BEP chemotherapy has been established as the standard of care for germ cell tumors, with marked improvements in patient survival 1. In treating germ cell tumors with BEP chemotherapy, the lower total dose and dose intensity of bleomycin and the lower dose intensity of etoposide may be responsible for poor outcomes 5. However, in our case, because of multiple large liver metastases, the patient presented with severe liver dysfunction and, in addition, kidney dysfunction. Therefore, we needed to modify the chemotherapy regimen. As etoposide is metabolized into inactive forms in the liver 6, dose reduction by 50% in patients with bilirubin between 1.5 and 3 mg/dl is recommended 6,7. On the basis of these reports, we reduced etoposide by 50% for the first cycle of chemotherapy. As 60% of bleomycin is cleared by the kidney 6, the dose of bleomycin was reduced to 25 mg/body instead of 30 mg/body. As one of the major side effects of cisplatin is renal toxicity, the administration of cisplatin requires dose adjustments in patients with renal dysfunction and cisplatin is not recommended for patients with creatinine clearance below 60 ml/min 8. Nedaplatin is a second-generation platinum derivative with reduced nephrotoxicity that exerts antitumor activity against various cancers, including testicular, gynecological, and lung carcinomas 4,9–11. We substituted nedaplatin for cisplatin to reduce nephrotoxicity at the time of chemotherapy induction. As liver and kidney dysfunction was improved immediately after induction of the chemotherapy, a full dose of standard BEP chemotherapy was administered from the second cycle of the chemotherapy.
We speculate that there could be two reasons for kidney dysfunction in this patient. First, the patient’s huge liver metastasis and portal vein thrombosis is similar to the situation of hepatorenal syndrome in patients with chronic previous liver disease. The occurrence of this syndrome is related to the mechanisms associated with ascites development, involving vasoconstriction, low renal perfusion, water and sodium retention, increased plasma volume, and consequent overflow at the splanchnic level 12. Second, TLS may also occur before chemotherapy 3, and the patient actually presented with hyperuricemia, hyperpotassemia, and kidney dysfunction before chemotherapy, fulfilling diagnostic criteria for TLS 3. TLS is an oncological emergency that may occur during chemotherapy for highly chemosensitive malignancies 13. The release of intracellular substances accompanying extensive tumor cell death is considered to be the cause of this syndrome. The production and excretion of a high volume of uric acid causes the deposition of uric acid crystals in the collecting ducts, which results in the development of uric acid nephropathy 14. In our case, the patient’s uric acid level was very high (13.9 mg/dl) before starting chemotherapy. Thus, it is possible the patient’s renal failure is because of TLS. The treatment of TLS involves adequate hydration and administration of allopurinol or rasburicase. Before 2002, antihyperuricemic drug therapy was limited to allopurinol. As allopurinol acts by decreasing the formation of uric acid, it is ineffective in reducing levels of uric acid developed before treatment 3. Rasburicase, a recombinant urate oxidase, which converts uric acid into the more soluble allantoin, was approved for children in 2002 and adults in 2009 15. Rasburicase is now a standard of care for patients at high risk of TLS 15. We administered rasburicase at the time of chemotherapy induction, and serum uric acid rapidly decreased to 0.1 mg/dl at 24 h after administration.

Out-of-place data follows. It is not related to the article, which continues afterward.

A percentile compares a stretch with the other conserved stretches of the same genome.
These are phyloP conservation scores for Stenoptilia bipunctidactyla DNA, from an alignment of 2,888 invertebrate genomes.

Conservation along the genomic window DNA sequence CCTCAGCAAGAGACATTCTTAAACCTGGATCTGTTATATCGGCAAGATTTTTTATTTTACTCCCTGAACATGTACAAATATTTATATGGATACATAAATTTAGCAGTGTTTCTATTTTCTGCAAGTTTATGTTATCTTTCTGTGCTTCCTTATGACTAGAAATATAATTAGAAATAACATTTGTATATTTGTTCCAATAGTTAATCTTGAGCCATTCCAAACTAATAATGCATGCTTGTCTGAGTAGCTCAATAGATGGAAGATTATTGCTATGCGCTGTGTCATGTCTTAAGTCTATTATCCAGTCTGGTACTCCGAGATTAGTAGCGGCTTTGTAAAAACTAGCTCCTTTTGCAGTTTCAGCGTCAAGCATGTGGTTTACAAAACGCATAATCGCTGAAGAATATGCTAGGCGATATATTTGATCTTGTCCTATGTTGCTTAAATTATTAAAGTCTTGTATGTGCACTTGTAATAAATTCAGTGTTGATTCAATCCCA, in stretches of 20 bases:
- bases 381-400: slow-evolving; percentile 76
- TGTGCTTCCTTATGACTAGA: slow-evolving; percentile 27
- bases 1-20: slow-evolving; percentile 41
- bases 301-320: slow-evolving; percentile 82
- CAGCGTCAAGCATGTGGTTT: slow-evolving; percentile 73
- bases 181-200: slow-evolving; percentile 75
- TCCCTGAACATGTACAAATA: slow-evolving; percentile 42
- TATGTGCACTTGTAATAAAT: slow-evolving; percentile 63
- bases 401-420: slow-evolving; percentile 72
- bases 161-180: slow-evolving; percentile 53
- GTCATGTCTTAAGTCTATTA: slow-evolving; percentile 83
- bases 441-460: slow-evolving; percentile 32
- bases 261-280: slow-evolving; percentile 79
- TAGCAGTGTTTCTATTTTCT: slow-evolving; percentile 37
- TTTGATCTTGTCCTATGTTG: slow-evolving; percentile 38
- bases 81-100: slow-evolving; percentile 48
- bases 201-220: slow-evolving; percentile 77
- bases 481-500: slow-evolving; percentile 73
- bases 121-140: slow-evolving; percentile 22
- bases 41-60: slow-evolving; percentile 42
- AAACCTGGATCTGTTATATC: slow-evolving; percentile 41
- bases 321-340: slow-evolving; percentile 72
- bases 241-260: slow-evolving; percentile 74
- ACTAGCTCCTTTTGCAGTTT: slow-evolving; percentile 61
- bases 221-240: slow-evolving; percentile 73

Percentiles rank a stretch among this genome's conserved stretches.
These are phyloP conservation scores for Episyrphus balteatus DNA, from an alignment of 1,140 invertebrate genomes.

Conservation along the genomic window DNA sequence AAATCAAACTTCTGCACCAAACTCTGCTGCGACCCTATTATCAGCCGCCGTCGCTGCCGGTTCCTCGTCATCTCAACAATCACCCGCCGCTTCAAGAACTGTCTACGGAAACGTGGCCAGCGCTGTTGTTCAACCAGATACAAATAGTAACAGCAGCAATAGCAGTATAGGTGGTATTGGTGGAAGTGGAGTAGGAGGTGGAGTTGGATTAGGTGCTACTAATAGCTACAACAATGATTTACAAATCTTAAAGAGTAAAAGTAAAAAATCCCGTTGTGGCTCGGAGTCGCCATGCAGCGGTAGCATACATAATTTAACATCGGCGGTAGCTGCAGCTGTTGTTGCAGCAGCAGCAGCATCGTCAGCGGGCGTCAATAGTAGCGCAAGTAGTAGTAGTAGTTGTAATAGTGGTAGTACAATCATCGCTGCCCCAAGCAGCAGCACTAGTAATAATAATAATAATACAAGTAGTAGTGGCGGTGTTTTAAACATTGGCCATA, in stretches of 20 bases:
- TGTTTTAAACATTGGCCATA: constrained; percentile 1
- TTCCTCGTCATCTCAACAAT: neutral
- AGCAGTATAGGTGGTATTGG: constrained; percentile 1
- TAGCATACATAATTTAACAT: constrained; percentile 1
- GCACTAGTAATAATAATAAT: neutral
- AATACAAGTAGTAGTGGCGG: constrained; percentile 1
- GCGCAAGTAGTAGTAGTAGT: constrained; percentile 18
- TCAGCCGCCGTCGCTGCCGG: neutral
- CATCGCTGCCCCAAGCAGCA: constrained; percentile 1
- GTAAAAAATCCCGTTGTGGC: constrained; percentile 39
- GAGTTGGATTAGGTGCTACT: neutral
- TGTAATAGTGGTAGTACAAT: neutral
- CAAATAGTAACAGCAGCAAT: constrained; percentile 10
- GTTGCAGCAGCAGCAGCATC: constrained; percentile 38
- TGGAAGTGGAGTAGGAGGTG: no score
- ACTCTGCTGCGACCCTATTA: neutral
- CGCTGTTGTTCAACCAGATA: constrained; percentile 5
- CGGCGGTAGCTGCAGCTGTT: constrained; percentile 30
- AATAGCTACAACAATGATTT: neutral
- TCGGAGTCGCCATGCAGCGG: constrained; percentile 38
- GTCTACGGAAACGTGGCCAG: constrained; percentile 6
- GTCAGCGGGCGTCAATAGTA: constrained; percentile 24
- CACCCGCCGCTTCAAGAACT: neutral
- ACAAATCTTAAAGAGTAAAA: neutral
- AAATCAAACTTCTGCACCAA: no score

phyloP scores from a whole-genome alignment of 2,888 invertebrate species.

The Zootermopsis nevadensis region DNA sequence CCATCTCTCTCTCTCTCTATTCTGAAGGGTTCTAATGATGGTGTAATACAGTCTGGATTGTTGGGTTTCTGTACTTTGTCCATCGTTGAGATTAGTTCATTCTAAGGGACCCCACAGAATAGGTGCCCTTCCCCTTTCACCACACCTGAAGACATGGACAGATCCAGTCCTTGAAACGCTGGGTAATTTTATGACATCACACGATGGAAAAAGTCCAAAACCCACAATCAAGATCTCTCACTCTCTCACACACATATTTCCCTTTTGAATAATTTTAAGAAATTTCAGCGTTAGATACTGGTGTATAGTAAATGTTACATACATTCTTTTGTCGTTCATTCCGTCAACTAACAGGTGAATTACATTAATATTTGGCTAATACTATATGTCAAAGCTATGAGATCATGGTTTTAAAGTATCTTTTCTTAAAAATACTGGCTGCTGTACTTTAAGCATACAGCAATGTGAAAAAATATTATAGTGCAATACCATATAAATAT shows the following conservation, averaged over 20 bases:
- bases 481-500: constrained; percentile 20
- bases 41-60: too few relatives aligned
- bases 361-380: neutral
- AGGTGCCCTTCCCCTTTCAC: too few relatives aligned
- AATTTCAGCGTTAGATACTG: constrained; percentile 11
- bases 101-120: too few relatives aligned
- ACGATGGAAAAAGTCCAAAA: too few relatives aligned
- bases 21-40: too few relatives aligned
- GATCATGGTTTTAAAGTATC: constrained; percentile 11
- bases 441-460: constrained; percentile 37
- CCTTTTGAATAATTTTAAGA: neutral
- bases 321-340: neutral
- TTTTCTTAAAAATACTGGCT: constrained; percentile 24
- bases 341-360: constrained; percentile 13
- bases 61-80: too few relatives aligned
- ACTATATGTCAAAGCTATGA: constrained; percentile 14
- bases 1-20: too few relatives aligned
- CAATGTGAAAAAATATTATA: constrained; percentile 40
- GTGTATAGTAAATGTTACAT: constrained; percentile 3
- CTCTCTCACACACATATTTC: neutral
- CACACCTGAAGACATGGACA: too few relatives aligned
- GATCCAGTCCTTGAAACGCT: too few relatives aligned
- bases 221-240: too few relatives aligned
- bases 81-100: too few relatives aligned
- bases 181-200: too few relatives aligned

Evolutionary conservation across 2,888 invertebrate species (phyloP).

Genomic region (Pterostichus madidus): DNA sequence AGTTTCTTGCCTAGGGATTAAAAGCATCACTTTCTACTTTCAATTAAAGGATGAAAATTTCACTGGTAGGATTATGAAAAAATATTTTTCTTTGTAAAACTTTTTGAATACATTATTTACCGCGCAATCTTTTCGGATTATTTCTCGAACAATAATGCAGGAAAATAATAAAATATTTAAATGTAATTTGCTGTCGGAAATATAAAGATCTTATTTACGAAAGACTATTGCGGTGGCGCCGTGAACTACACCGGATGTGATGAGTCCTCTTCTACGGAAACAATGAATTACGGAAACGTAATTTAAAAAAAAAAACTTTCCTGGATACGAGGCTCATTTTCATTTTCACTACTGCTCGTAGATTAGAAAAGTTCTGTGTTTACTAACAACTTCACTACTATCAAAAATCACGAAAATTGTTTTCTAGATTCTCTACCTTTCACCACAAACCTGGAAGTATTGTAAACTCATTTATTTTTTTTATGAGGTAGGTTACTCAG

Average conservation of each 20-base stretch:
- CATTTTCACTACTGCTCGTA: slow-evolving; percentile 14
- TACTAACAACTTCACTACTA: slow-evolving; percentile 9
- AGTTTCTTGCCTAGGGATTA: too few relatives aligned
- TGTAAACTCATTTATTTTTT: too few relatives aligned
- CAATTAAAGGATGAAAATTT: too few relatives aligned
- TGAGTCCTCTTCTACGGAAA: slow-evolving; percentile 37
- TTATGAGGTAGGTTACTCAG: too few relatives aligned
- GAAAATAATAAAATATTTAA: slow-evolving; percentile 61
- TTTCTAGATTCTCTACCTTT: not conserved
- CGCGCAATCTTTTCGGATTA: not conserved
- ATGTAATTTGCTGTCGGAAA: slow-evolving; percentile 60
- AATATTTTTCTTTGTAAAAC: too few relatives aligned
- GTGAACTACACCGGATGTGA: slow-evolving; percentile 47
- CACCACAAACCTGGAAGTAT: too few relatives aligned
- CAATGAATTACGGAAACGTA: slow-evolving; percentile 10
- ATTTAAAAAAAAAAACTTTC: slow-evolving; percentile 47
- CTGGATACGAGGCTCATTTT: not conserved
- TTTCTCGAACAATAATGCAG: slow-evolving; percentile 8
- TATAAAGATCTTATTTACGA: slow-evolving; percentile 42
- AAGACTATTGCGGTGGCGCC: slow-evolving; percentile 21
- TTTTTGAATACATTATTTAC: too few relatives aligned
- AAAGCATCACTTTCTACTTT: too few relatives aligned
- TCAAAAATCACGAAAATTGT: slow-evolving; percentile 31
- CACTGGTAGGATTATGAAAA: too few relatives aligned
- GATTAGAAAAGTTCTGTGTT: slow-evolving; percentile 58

We also used CHDF to prevent the progression of renal failure and TLS. Compared with intermittent hemodiafiltration, the major advantage of CHDF is its reduced rate of fluid removal. CHDF is generally better tolerated than conventional intermittent therapy 16. As the general condition of the patient worsened, CHDF was administered at the intensive care unit. To avoid drug clearance by dialysis causing a loss of efficacy, CHDF was stopped during an intravenous infusion of chemotherapy drugs.
TLS is observed most frequently in patients with hematologic malignancies such as acute lymphoblastic leukemia after the initiation of cytotoxic therapy, although it may also occur spontaneously and/or in other tumor types with a high proliferative rate, large tumor burden, or high sensitivity to cytotoxic therapy 3. TLS in patients with testicular cancer is rare, but can be life-threatening 14,17. Testicular cancer is a chemotherapy-sensitive cancer that is a risk factor for the development of TLS. Attention must be paid to the potential risk of TLS in patients of advanced testicular cancer with balky metastasis.
There are no conflicts of interest.
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